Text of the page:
I search the Internet every week, looking for news about the latest research on management or controversies involving work-life balance.
Usually, it's not hard to find something interesting enough to write about in this space.
But as I made my virtual rounds this week, it occurred to me that I don't always need to look to the world of the Web for examples of people who are trying to build more balanced lives. Instead, I can take a quick look around my own home and find plenty of lessons to learn.
I'll start with my wife. I've written about her before, commenting on her ability to keep life in perspective and have fun. But the major difference between the two of us — and where I really need to follow her example — is in our relationships to time.
Time is a huge part of my life. As I've mentioned before, I hate to be late to anything, so the clock is always ticking in my mind. Because of this, I'm always the person in our family who is urging others to get their shoes and coats on and hurry up already!
My wife is aware of time, but it is most definitely not her master. This sometimes drives me nuts, because it means we're often late to things. She agrees that such lateness is bad in many cases.
However, we're sometimes late because she sees an opportunity to do something important, and she opts to act on that chance and ignore the clock. Sometimes that might mean doing something simple, like noticing that one of our children is a bit out of sorts and taking her aside, one-on-one, to find out what's going on. Other times it may mean stopping at the house of a neighbor to drop off a small gift, just because.
I'm often in the background, checking my watch and sighing heavily, when she does these things. But then I see the reactions of those she has taken the time to reach, and I know she is doing the right thing.
I'm going to try to remember this in the future and do a better job of not letting the clock run so much of my life. I'm also planning to thank her more often for being a good example. (I'll start now: Thanks, Stace!)
Another person who routinely teaches me life lessons is my oldest daughter. She recently turned 16, which means she has her driving learner's permit and is about to go on her first official date. She's also getting letters from all kinds of colleges intrigued by her good PSAT scores and interest in engineering.
Yes, all of this makes me feel a bit old. But that's beside the point.
She shows me how excellent prioritization and organization skills can make life both simpler and richer. This particular daughter always buckles down and completes her homework immediately after getting home from school each day. She knows exactly what needs to be done, and she finishes it as quickly and efficiently as she can. She believes in the "work first, play second" mantra I've repeated so often, and as a result, she always has time to read, write stories and chat with friends.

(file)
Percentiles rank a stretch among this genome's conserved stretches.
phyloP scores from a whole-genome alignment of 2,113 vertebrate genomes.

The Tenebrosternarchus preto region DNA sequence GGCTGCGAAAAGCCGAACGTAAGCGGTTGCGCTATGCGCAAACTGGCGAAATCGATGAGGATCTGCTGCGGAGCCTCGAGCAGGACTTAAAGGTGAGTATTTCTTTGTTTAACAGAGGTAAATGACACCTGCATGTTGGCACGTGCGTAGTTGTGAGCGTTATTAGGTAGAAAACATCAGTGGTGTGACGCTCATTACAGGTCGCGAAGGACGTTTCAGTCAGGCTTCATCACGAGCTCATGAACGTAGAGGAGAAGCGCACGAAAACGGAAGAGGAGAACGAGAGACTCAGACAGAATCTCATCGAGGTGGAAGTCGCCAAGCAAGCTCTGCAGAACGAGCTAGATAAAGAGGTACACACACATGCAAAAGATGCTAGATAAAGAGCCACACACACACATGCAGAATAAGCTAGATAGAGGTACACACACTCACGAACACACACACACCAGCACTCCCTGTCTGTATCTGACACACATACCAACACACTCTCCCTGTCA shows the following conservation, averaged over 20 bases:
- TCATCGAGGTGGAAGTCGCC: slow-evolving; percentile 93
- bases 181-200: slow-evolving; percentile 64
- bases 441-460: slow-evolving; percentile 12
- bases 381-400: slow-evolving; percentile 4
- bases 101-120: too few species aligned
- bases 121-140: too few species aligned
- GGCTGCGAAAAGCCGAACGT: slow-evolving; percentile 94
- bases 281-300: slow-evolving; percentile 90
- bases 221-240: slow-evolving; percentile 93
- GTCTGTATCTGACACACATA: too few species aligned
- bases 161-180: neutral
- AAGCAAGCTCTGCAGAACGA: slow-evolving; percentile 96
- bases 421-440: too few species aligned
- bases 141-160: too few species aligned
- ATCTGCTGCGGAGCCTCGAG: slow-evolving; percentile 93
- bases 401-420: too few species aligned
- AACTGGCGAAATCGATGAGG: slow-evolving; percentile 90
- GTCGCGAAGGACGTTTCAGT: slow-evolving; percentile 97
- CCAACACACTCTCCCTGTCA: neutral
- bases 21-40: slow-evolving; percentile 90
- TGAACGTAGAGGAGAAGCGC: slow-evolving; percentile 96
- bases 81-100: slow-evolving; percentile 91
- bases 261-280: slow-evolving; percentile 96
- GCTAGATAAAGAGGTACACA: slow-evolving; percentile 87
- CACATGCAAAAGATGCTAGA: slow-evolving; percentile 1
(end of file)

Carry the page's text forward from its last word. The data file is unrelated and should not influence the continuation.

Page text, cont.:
That's not the only lesson I've learned from her. She also does an excellent job of stepping up when there's work to do around the house. If I'm washing the dishes, she picks up a towel and starts drying them without being asked. If the kitchen table is covered with papers and dinnertime is approaching, she starts cleaning up. If she can tell that my wife and I need a date night, she volunteers to watch her siblings.
Better yet, she does all of this with a smile on her face, often while singing or joking with her siblings.
This is great for us as parents. Not only is she helping us, but she's also setting an awesome example for her younger brother and sisters. (They don't always follow her lead, but at least she's trying!)
I'm going to think of her in the future when I'm faced with tasks that I don't really want to do and remember that fun activities are always more enjoyable when the day's work is done. And that getting work done quickly and efficiently almost always leaves you with plenty of time to enjoy life.
I've learned a different set of lessons from my second-oldest daughter. She's just 13, but she's wise beyond her years.
When it comes to befriending people, she has gifts that are truly unique. We first noticed this a few years ago when she was invited to almost all the birthday parties of her then elementary school classmates. More interesting was that most of those classmates described our daughter as their best friend.
Even now, as a teenager, she has a sweetness and grace that makes her popular in the best sense of that word. She truly cares for people, no matter who they are, and she makes them feel like they are important.
Living a balanced life means more than just building a career and spending time with family. It also means looking beyond oneself and serving others. My second daughter has an innate understanding of that truth, and I'll try to do a better job of following her example by seeking opportunities to help people however I can.
I'm grateful for the lessons these three and so many others teach me every day. How about you? What have you learned about living a balanced life from your family, friends and neighbors? How have you used those lessons?
Please share your ideas, and I'll mention some of them in a future column.
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